Once he'd swapped acting for politics, Reagan never really liked to look back to his time as an actor, and clips from his dodgier movies tended to be unearthed mainly to make fun of him. But Hollywood was a major part of his life, and helped make him the most telegenic and media-savvy president there's ever been.

Desperate to be taken seriously, Reagan tended to brush over his Hollywood years, and critics and embittered former colleagues rushed to dismiss him as a B-movie hack. The two major biographies of the man have paid scant attention to his acting career, but a 2008 book by Marc Eliot called Reagan: The Hollywood Years perceptively suggested that no understanding of Reagan the politician - or the man - is complete without an investigation of his Hollywood experiences.

Because although Reagan ultimately failed to make it as an A-list matinee idol, he learnt a lot of the skills that would make him such an effective public figure on the back lots of the Warner Brother studios. And his involvement in the Screen Actors' Guild through the terrible years of the 1950s taught him all he'd ever need to know about the slippery art of political survival.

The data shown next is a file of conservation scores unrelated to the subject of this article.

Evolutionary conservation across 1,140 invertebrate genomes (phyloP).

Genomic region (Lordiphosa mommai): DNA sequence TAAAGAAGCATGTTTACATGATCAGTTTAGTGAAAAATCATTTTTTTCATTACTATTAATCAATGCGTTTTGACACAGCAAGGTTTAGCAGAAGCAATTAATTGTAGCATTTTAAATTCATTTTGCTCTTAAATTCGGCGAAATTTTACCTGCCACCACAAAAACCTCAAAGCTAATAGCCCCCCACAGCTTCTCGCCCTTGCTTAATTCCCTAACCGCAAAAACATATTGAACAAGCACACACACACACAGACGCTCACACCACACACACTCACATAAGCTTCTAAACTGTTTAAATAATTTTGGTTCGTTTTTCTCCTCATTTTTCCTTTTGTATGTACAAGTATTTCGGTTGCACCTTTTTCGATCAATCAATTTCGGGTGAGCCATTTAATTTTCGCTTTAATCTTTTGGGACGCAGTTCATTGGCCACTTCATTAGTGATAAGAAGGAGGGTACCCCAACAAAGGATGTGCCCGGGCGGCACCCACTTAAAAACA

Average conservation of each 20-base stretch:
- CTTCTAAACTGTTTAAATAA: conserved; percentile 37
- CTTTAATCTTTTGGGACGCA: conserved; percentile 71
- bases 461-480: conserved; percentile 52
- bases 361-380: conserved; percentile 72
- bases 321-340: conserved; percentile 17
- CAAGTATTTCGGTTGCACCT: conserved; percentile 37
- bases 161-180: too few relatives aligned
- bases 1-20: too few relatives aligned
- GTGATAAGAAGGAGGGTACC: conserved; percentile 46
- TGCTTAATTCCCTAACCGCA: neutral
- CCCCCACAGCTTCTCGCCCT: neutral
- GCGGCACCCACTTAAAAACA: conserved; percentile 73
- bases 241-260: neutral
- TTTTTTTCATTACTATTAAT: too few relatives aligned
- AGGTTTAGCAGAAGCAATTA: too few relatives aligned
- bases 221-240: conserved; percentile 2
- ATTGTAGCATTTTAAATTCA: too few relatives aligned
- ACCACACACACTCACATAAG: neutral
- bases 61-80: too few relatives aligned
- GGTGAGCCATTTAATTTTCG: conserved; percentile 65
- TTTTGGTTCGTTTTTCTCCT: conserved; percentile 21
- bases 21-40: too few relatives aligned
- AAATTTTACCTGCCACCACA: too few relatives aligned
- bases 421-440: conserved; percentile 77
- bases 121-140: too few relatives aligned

Born in Tampico, Illinois, in 1911, Reagan had it fairly tough growing up. Though his relentlessly optimistic mother Nelle was a great support, his first-generation Irish dad John 'Jack' was an alcoholic, and the family moved many times as he searched America's Midwest for casual work.

Reagan grew up handsome and driven. He worked as a lifeguard and flirted with amateur dramatics before his distinctive 'aw shucks' manner landed him a job in sports broadcasting. He was in Hollywood to report on a baseball game when he took his first screen test at Warner Brothers in 1937. Jack Warner liked what he saw, and immediately presented the 26-year-old with a seven-year contract.

Reagan's irresistible charisma soon made him a favourite of Warner's and, almost as importantly, of the fearsome gossip columnist Louella Parsons, but even they quickly realised he was no John Barrymore. Tall and blandly handsome, Ronnie radiated a kind of apple-pie wholesomeness that made him a natural sidekick. As Warner pithily put it, "he was no Errol Flynn - but as Flynn's non-threatening pal, he was perfect". And it was in precisely those innocuous 'buddy' roles that Reagan was typecast.